Remember that each of the select methods discussed above return a selection object, not a Node object or a set of Node objects. Also, any valid CSS selector can be passed to select and selectAll.

d3.selection() is used to retrieve a selection object that contains only the root document element (i.e. document.documentElement) of the web page.

Selecting Descendant Elements

The selection type has two methods that allow you to select zero or more descendant elements based on the elements in the current selection.  Per the API, these methods are:

The SVG element below uses <g> elements to group the circles in each row. In order to get all of the circles that are decendents of the first <g> element we chain calls to selection.select and selection.selectAll. We can then modify the attributes of the new selection.

d3.select("g")
  .selectAll("circle")
  .attr("stroke", "gray")
  .attr("stroke-width", "3");
<script>
  function nestedSelect() {
    d3.select("g")
      .selectAll("circle")
      .attr("stroke", "gray")
      .attr("stroke-width", "3");
  }
</script>

<svg width="160" height="100">
  <g>
    <circle r="20" cx="30" cy="30" fill="lightblue" />
    <circle r="20" cx="80" cy="30" fill="lightblue" />
    <circle r="20" cx="130" cy="30" fill="lightblue" />
  </g>
  <g>
    <circle r="20" cx="30" cy="80" fill="lightblue" />
    <circle r="20" cx="80" cy="80" fill="lightblue" />
    <circle r="20" cx="130" cy="80" fill="lightblue" />
  </g>
</svg>
<button id="nestedSelectButton" onclick="nestedSelect()">Add Stroke</button>

Filtering Selections

The selection.filter(filter) method takes a filter as an argument and returns a selection containing a subset of the objects in the selection on which it is called. The filter argument can be either a selection string as discussed above or a function. If the filter is a selection string, the method returns the elements in the selection that match the selection string.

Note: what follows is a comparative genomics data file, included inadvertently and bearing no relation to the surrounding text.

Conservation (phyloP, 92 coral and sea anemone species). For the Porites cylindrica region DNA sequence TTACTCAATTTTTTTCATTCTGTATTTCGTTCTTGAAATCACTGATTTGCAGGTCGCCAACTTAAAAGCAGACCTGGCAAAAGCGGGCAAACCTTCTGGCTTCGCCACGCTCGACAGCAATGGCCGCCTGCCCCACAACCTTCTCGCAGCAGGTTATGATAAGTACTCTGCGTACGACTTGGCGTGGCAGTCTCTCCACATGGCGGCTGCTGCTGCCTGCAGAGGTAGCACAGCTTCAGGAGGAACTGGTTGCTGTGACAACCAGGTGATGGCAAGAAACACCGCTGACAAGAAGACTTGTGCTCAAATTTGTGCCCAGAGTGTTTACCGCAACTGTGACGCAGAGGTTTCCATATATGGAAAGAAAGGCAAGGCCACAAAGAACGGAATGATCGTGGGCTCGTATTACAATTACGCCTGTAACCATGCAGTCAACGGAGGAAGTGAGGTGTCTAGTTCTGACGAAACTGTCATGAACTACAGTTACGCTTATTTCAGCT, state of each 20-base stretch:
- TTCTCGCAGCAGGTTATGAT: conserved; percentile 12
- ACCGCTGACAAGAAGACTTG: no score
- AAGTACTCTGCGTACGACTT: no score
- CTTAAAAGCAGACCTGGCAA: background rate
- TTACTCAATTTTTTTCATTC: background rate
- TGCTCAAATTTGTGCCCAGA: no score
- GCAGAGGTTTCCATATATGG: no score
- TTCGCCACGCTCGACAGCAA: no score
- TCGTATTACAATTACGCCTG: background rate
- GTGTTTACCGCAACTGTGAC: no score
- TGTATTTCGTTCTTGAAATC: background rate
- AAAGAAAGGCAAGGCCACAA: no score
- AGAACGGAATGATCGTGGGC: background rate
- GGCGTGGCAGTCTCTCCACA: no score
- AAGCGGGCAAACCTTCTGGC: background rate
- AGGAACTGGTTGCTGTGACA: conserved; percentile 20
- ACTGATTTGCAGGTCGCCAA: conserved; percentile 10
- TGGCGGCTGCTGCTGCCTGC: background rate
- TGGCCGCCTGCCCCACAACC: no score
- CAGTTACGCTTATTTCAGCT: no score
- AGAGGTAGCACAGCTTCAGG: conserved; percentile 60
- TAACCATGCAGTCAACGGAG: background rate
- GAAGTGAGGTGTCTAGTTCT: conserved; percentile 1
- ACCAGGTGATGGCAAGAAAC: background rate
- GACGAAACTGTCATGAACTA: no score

If the filter is a function, the function is called for each element in the selection, in order. When called for an given element, it is passed three arguments: the datum joined to the element (d), an integer specifying the index of the element in the current group of elements that the element belong to, and the group itself. The elements for which the function returns true are retained in the selection and the others are removed.

In the example below, the 5 circle elements have radii between 5 and 25.  We select all of the circle elements, filter the selection down to only those with radii greater than or equal to 20, then remove the elements left in the selection.

<script>
  function filterOnRadius() {
    d3.selectAll("#filterOnRadius circle")
        .filter((d,i,nodes) => nodes[i].getAttribute("r") >= 20)
        .remove();
  }
</script>

<button onclick="filterOnRadius()">Filter</button>
<svg id="filterOnRadius" width="400" height="100">
  <circle cx="50" cy="50" r="5" fill="pink" />
  <circle cx="125" cy="50" r="10" fill="pink" />
  <circle cx="200" cy="50" r="15" fill="pink" />
  <circle cx="275" cy="50" r="20" fill="pink" />
  <circle cx="350" cy="50" r="25" fill="pink" />
</svg>

Selection Size and Elements

The d3.selection type has a number of methods that allow us retrieve the size and elements in the selection.  Per the API these methods are:

Note that these four methods do not return a selection object.